There is no vaccine for human rights violations


The Crusader

The Ukrainian flag is displayed outside a house in the Sunnyside neighborhood.

Angela Jia '25, Staff Reporter

It’s obvious we’re living in an “unprecedented and difficult time.” We hear it everywhere: from the Walgreens announcement to every back-to-school brochure to that diaper commercial on channel 5. However, what they’re talking about is the spiky little virus that we all know and hate as COVID-19.

The “unprecedented and difficult time” that I’m thinking about isn’t the pandemic: rather, it’s the uptick of human rights violations happening all around the world.

Russia’s invasion of Ukraine has sparked international anger. That anger increased when it came to light that Russian troops have been deliberately targeting civilians. 3,153 Ukrainian civilians have been killed, and that is 3,153 too many. In a time such as war, violence and death are to be expected. However, there are acts so cruel and antithetical to humanity that it is even outlawed in war.

According to Human Rights Watch, “The laws of war prohibit willful killing, rape… torture… pillage and looting are also prohibited.” Anyone who commits such acts is responsible for war crimes. All of these things listed—execution, looting, torture, rape—have been allegedly committed by Russian soldiers.

But to ignore even the unequal burden of those suffering from the crimes would be unjust. The UN Security Council has reported that women bear the disproportionate brunt of war.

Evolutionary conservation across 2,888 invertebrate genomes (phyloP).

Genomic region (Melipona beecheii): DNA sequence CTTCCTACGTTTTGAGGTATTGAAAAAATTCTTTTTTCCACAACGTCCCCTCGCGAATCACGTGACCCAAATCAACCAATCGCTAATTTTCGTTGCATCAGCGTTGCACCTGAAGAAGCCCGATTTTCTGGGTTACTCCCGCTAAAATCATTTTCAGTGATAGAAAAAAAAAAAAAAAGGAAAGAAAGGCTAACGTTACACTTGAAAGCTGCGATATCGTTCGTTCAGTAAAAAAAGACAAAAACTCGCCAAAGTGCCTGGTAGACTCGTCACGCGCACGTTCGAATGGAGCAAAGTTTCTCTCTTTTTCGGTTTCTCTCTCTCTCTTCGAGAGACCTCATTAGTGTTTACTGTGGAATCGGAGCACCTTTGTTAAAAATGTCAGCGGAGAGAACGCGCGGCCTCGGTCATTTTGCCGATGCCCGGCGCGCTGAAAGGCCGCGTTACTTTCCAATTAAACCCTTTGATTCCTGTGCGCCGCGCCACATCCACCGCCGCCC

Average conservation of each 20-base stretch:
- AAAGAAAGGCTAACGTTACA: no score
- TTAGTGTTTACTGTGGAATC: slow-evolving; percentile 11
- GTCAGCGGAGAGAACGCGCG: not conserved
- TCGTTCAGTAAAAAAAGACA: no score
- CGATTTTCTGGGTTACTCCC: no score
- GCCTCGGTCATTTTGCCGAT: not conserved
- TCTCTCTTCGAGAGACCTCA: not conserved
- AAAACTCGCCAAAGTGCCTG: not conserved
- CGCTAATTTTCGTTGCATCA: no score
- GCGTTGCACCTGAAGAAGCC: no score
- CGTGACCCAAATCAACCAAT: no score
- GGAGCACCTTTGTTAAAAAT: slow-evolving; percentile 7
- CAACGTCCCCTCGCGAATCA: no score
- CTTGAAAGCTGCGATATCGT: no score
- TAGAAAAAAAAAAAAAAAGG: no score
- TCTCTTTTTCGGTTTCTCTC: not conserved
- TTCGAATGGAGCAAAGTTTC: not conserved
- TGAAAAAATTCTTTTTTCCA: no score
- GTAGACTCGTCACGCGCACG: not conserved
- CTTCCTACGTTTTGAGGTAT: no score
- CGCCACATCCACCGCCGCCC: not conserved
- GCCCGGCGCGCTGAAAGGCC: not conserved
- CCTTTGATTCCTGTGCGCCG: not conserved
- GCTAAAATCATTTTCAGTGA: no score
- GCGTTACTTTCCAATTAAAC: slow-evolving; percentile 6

Existing inequalities exacerbate and women are more vulnerable to sexual abuse, which has become a weapon of war. Indeed, Ukrainian President Volodymyr Zelensky says investigators have received reports on “hundreds of cases of rape” in areas occupied by Russian troops.

Sickening accounts of a mother of four being gang raped, a woman with a swastika burned on her body, an elderly woman wishing she’d been killed instead of raped, minors as young as 10 having unspeakable things done to them, ought to plague our minds. However, as NPR ackowledges, rape—especially war time rape—is hardly reported and even less likely to be prosecuted.

While the COVID-19 pandemic has undoubtedly been one of the most difficult events the world has ever struggled with, there are solutions: Quarantine. Social distance. Wear masks. Find a cure. Take the vaccine.

But a vaccine cannot cure the deliberate atrocities committed upon human rights.